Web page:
Dallas Movie Screening

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Saturday, April 23, 2016

#DIFF2016: High-Rise

This film that tells the story of an apartment building gone into a chaotic mess certainly delivers a shock factor. A man named Dr. Robert Laing, who is played by Tom Hiddleston, is a newcomer to a futuristic apartment high-rise that has some of the oddest inhabitants. He soon finds himself in an immense battle between the different strata of floors. There was a lot of explicit sex and jarring violence that I have to say added to the slightly off story.

I do give credit to the computer graphic artists and set designers who made this film because of the convincing scenery that permeates the picture. The skyscraper apartment building had a most modern look of the top extending over the body laterally. I thought the guys who made that possible made their clever idea shine as the center for the film. The set designers made the gradual degradation of the inner structures of the building believable and engaging.

The story was a bit hard to follow. The whole film was almost as if it was trying to explode in your face and that was it. We see in the beginning scenes that Dr. Laing is in a stranger than comfortable place. There are some men who just keep on popping out and giving him an unfriendly look. We get the sense that this will be a disturbing thriller right from the opening. I do give credit to the director and writer for making that come to the screen. I think one line in the script was one of the best that I have heard at DIFF 2016. Laing gets too close to another man and the guy goes “I’m an orthodontist, not a homosexual.” That caught my attention as an appreciating film-goer of good humor. The line gave a universal characteristic to all the inhabitant characters of the building.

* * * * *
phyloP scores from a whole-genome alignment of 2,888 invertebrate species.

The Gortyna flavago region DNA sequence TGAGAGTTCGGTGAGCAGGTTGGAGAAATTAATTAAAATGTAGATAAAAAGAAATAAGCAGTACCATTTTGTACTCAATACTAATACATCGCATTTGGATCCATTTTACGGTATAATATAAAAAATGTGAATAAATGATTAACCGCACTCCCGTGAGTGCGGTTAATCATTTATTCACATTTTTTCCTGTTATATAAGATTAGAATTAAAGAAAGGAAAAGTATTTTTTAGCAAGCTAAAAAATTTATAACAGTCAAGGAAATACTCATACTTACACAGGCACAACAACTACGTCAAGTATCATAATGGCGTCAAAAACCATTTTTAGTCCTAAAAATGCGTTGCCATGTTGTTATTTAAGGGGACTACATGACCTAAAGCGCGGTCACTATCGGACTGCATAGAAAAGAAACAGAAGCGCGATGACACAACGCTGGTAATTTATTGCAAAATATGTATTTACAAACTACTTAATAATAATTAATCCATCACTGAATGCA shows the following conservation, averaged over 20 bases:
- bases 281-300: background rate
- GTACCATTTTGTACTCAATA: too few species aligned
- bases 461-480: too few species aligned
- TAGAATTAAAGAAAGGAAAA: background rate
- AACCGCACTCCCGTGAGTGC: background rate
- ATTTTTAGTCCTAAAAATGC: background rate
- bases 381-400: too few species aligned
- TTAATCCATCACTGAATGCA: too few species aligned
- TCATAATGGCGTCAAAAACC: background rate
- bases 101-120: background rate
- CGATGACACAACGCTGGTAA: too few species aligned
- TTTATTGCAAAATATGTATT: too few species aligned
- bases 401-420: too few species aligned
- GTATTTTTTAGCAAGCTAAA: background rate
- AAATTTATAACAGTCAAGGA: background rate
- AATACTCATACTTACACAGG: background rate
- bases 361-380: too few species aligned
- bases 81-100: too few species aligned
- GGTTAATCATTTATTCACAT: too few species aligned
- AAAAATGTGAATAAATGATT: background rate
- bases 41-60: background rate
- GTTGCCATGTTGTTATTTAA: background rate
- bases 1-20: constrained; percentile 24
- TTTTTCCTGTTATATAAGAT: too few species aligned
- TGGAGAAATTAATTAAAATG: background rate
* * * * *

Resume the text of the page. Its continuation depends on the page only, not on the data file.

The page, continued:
People are able to afford units in this place but have something hidden in their hearts which can be harmful to you. Jeremy Irons plays Anthony Royal, the architect and person of supremacy for the building. In a scene, Dr. Laing goes up to Royal’s grand penthouse and steps out on a spread yard on top of a building. It is incredible to see the exclamation point of luxury that Royal commandeers. Scenes like these make the rest of the battle in High-rise more understandable to an extent. The film was good to watch but it needed some tidying up to make the chaos translate more effectively.
(Review by Wyatt Head)

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